Review: Needs Improvment Final Showcase

Leon Yang, Sports Writing Editor


The cast of Needs Improvment acts in their Final Showcase. Photo by Claudia Hermano.
The cast of Needs Improvment acts in their Final Showcase. The show, despite not having intricate props or even rehearsed lines, was hilarious and exhilarating. Photo by Claudia Hermano

A majority of theatergoers like to watch performances where actors adhere to a specific script. The quality of a show is often calibrated by determining how well the actors accurately portray the character assigned to them. However, on May 1, at the Roberts-Dubbs Auditorium, Needs Improvment demonstrated in their fourth show of the year that some of the greatest drama performances come from the unexpected and imaginative power of improvisation.

As a preamble to the show, the group lined up on stage and broke into chanting; each performer made a thundering statement while a shout of “Improv!” reverberated from the others. Drama director Mark Vanderzee then asked junior Gabe Doyle about what he hates. Doyle answered, and then other members of the group came forward, stating something that they hated but which also connected to the previous statement voiced. All this provided an upbeat introduction to the many acts to follow.

The first “game” that was played dealt with employees late to work. Junior Matthew Morgan, the employee, left the auditorium as the audience was asked to provide suggestions to what incident prompted him to be late, who saved him from his situation, and how he was able to get to work on time. This interaction with the audience created a casual ambience that was pervasive throughout the whole show, as actor and audience were connected by the creation of the scenes.

The audience determined that Morgan had been lost in a tsunami, was saved by Monica Lewinsky and able to get to work riding a jackalope. Morgan, unbeknownst of how he was late to work, then returned and attempted to ascertain his situation through the charade-esque acting of junior Rosa Stern Pait and senior Kaitlynd Collins, whose dramatic gestures were extremely funny. This epitomized the hilarious comedy that was put on display during the whole show.

Senior Kaitlynd Collins performs in the Needs Improvment show on May 1. Photo by Claudia Hermano
Senior Kaitlynd Collins performs in the Needs Improvment show on May 1. Photo by Claudia Hermano

The next game was called “Pan Right” in which Doyle, juniors Sophia Pouzyrev and Rianna Cranberg, and senior Finn McMillan were each given a word ranging from “spongebob” to “hemorrhoid.” There were situated in a square, and one corner was given the “hot seat.” VanDerzee “panned” the performers left and right; the person in the hot seat and the person to their left then enacted a scene using the word they were given. Great humor ensued as pairs of the group went down various creative avenues.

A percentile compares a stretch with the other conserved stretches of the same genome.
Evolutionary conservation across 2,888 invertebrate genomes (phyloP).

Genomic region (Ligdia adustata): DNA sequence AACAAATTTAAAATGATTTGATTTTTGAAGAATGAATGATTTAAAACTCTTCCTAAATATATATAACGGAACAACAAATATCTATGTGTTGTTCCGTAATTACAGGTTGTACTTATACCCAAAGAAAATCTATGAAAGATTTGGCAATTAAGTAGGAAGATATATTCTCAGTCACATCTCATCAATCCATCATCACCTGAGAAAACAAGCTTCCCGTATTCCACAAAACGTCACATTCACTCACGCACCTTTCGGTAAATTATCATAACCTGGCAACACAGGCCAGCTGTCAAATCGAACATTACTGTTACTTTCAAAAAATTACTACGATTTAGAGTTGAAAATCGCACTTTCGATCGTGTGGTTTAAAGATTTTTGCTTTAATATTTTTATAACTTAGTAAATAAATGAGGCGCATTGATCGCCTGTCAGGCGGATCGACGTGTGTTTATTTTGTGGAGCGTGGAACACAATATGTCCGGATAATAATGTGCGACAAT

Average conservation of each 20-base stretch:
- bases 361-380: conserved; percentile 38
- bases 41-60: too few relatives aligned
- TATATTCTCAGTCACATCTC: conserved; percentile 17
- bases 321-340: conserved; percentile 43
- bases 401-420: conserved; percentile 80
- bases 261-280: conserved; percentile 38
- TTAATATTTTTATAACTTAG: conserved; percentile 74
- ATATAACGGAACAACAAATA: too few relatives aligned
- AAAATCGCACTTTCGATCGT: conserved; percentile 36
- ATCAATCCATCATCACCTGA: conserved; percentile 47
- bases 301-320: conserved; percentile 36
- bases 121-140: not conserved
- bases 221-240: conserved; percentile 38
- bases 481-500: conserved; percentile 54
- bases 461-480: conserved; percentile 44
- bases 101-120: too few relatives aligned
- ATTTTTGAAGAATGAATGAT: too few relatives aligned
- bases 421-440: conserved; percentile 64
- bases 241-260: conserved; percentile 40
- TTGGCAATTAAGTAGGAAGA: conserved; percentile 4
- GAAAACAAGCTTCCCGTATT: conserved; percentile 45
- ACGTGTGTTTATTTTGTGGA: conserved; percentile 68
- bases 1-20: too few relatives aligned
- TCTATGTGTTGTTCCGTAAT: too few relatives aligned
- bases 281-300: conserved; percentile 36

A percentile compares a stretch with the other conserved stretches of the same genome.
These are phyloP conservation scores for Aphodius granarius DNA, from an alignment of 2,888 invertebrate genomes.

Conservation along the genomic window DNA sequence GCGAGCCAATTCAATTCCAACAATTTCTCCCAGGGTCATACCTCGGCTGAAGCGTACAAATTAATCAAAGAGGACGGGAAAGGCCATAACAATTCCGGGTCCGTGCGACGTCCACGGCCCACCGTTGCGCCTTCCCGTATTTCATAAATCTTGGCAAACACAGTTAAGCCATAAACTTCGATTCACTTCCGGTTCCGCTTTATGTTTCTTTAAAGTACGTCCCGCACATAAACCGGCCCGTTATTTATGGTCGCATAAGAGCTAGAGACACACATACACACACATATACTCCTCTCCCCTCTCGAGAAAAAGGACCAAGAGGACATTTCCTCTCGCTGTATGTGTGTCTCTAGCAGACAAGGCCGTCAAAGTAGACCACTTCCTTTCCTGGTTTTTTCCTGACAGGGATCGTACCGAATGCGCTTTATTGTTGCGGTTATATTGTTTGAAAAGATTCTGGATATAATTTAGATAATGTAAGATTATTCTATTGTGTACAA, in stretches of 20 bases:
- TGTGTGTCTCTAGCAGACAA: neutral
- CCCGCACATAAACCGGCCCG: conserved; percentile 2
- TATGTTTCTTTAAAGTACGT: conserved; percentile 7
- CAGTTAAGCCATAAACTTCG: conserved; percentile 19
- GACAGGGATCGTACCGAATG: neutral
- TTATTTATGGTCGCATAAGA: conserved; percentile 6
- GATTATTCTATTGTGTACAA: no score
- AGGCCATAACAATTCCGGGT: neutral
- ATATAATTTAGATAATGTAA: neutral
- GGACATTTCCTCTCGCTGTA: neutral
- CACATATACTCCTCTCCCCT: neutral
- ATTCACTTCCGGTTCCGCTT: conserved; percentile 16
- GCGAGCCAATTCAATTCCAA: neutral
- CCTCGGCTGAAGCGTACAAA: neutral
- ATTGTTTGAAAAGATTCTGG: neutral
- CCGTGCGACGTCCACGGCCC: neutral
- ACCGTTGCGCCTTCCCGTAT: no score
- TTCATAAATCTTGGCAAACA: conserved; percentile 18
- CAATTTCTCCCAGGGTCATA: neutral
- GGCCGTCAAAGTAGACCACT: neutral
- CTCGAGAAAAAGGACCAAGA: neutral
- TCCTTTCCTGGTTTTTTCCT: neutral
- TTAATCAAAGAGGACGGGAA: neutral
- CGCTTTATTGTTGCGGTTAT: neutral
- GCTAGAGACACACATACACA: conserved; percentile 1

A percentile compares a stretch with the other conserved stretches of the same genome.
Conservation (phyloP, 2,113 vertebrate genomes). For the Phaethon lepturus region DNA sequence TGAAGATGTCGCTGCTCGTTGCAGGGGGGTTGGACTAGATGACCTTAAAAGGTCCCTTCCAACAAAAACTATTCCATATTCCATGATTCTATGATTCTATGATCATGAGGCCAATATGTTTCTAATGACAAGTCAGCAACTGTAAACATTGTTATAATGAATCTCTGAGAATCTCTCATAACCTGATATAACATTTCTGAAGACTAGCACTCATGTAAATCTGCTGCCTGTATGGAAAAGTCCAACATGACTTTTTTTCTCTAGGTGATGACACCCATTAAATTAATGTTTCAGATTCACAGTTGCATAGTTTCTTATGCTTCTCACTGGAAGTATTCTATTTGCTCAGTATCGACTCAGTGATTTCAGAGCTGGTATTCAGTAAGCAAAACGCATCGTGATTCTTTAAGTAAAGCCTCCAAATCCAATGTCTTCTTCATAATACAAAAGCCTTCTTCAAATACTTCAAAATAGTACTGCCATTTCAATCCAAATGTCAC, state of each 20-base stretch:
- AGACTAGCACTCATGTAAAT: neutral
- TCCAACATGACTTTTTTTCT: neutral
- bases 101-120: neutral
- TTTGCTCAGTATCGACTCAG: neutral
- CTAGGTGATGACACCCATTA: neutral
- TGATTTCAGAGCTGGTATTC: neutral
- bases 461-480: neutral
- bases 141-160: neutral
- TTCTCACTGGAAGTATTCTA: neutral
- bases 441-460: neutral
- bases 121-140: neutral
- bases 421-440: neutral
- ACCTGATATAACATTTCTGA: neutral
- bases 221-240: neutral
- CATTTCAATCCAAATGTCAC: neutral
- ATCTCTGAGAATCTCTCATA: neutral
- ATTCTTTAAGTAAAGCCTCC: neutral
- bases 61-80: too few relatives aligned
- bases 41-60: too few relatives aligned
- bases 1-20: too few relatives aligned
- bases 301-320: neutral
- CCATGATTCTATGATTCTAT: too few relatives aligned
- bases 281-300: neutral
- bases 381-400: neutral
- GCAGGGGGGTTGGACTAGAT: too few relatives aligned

The group played many more drama games, perhaps most notably when they broke into four groups in competition. Each group performed a skit based on the theme of “Uptown Funk.” After each round, the audience decided which group to eliminate by cheering for them the most, which VanDerzee noted as “ironically beautiful.”

The winning skit was performed by a group consisting of McMillan, Collins and senior Robert Mast. They presented a skit of a rejuvenated Michelle Preiffer (acted by Collins), who played Catwoman in “Batman Returns.” Preiffer established herself in the skit as a powerful female character over Ben Affleck (acted by Mast) in a new Batman movie. The “movie” was directed by McMillan, which features Preiffer saving Iran. Again, the comedic imagination of the actors was on full display, and the audience was greatly delighted with it.

All of the activities of the show culminated in the final act, which featured all members of the group. The group acted out a climatic event and the events leading up to it. A suggestion from a person in the audience established the event as “the rejection of the fluffernutter as the official Massachusetts sandwich.”

The group members then broke up into different units once again. A group consisting of Doyle and Mast acted out politicians intent on granting the fluffernutter as the official sandwich of Massachusetts, though one of them was allergic to peanuts, while another group including Collins, Morgan, and Cranberg vouched for vegans, and advocated for a tofu sandwich. Through some wild twists and turns, it was determined that a sandwich of throw-up and clam chowder would be the official sandwich of the state. This ended a spectacular and exhilarating show of eccentric unfoldings and improvisational genius.

Needs Improvment harnessed the power of the human imagination. The inventive and humorous performances of the group demonstrated that a script is not necessary in order to develop an exceptional show. Neither are props or a magnificent set. Clearly, this performance did not need much improvement, as it took full advantage of the creativity inherent in all of us.

Leon Yang can be contacted at [email protected]